Mussolini must be in town. The streets are full of cops, traffic is flowing freely through the city's central thoroughfares and rumour has it that the trains are once again running on time. However, to add a more modern touch to the scene police helicopters circle overhead constantly. For at least once a year the authorities pretend that they run Thessaloniki and at least for a few days most of the rules of the road are obeyed.
It is Trade Fair week and once again Greece's second largest city hosts either the annual international trade fair or a riot police convention, as the days count down to the grand opening on Saturday the difference between the two shrinks to nothing. Already flocks of scooter riding cops roam the city headed by officers on larger machines leading the way, like a mother duck leading her brood to water. Inside the trade fair itself workers hammer away setting up the stalls and stands that will host the 78th Thessaloniki International Trade Fair.
Traditionally, the fair has marks the end of summer, at least politically and the start of a new parliamentary session. it also marks the annual expedition by Greek government up north to see how folks in the provinces are doing. It gives the prime minister the chance to give the nearest thing Greece has to a State of the Union address and trade unions, political groups and anyone else with a beef the opportunity to march and show their discontent with present policies. Sometimes it goes off peacefully, other times the centre can be turned into war zone for the space of the evening.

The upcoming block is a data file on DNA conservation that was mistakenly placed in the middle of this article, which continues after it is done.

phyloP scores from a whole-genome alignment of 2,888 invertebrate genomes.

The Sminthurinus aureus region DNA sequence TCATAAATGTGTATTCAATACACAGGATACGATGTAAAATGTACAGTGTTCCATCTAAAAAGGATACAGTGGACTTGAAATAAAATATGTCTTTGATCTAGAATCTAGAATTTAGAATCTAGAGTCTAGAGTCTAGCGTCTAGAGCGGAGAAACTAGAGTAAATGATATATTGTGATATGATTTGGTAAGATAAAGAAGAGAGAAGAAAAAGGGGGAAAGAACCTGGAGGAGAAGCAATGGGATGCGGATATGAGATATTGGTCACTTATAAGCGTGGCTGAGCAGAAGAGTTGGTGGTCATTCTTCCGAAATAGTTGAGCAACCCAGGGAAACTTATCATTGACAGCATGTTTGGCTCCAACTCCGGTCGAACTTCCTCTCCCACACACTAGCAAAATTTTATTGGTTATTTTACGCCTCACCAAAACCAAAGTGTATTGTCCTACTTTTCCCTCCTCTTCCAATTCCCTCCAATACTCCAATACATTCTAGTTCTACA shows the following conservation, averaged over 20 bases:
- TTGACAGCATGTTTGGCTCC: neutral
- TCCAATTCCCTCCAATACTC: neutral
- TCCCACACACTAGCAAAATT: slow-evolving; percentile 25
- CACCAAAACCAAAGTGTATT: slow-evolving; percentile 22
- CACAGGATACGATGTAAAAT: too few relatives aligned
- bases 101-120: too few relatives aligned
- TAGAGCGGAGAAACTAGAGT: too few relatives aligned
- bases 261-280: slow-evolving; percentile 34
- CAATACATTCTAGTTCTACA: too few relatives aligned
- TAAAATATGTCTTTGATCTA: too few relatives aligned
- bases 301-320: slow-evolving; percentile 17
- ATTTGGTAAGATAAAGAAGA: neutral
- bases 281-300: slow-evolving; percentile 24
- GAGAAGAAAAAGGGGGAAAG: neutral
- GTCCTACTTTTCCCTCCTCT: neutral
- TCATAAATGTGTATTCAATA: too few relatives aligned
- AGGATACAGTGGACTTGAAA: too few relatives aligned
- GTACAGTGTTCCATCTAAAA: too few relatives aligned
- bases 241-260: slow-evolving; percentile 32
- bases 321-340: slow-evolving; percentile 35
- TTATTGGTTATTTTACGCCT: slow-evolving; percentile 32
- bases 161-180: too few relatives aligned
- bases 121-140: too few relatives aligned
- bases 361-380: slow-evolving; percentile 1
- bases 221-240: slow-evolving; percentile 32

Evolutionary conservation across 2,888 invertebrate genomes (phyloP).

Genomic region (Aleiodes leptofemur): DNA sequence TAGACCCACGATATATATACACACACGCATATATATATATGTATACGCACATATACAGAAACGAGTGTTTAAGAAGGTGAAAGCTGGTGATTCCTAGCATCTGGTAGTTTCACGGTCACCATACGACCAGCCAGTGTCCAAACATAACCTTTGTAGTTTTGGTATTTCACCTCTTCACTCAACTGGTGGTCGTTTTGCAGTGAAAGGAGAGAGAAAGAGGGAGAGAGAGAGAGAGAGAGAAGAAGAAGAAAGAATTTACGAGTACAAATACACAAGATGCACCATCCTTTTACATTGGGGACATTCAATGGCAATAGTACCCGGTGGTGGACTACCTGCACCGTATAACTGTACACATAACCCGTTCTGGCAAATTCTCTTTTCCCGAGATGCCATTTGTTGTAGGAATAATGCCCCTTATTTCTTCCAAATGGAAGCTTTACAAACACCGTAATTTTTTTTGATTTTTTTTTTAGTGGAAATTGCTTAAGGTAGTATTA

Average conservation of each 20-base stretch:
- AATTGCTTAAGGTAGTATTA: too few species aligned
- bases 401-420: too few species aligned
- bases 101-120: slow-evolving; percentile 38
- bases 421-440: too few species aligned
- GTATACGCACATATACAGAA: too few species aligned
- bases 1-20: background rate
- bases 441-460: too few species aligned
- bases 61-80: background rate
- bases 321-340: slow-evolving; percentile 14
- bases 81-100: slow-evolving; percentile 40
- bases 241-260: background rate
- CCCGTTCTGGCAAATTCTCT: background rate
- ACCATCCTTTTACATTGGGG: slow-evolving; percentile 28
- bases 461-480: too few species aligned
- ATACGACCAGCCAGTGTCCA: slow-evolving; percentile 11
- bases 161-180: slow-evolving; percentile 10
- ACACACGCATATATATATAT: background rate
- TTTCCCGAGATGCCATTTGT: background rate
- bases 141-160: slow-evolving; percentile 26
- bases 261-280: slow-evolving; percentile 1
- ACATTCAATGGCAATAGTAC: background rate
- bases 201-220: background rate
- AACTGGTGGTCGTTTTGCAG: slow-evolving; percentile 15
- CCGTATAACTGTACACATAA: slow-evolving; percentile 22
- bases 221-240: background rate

In years gone by the political leadership would take the chance to make lavish promises and announce grand public works in the city. Indeed this approach proved so popular that five PMs in a row announced that, unlike their tardy predecessors, they would ensure that Thessaloniki's promised subway would start the following year.
Despite the fact that the country has yet to reach budget targets and is faced with the prospect of requesting yet more bail out cash, government officials and their friends in the media have once again started making promises that public works project, long stalled for lack of cash will resume, a minimum guaranteed income will be introduced and the country will be flowing with milk and honey before the month is out.
On the other the list of those unhappy with New Democracy and PASOK's austerity measures continues to grow and after five years of economic contraction, broken promises and despite claims that the worst is over few believe that Athens is in a position to say no to its creditors demands for yet more cuts.
So the stage is set for a potentially violent showdown on Saturday when the prime minister will give a speech surrounded by anything up to 8,000 police and the streets fill with angry Greeks.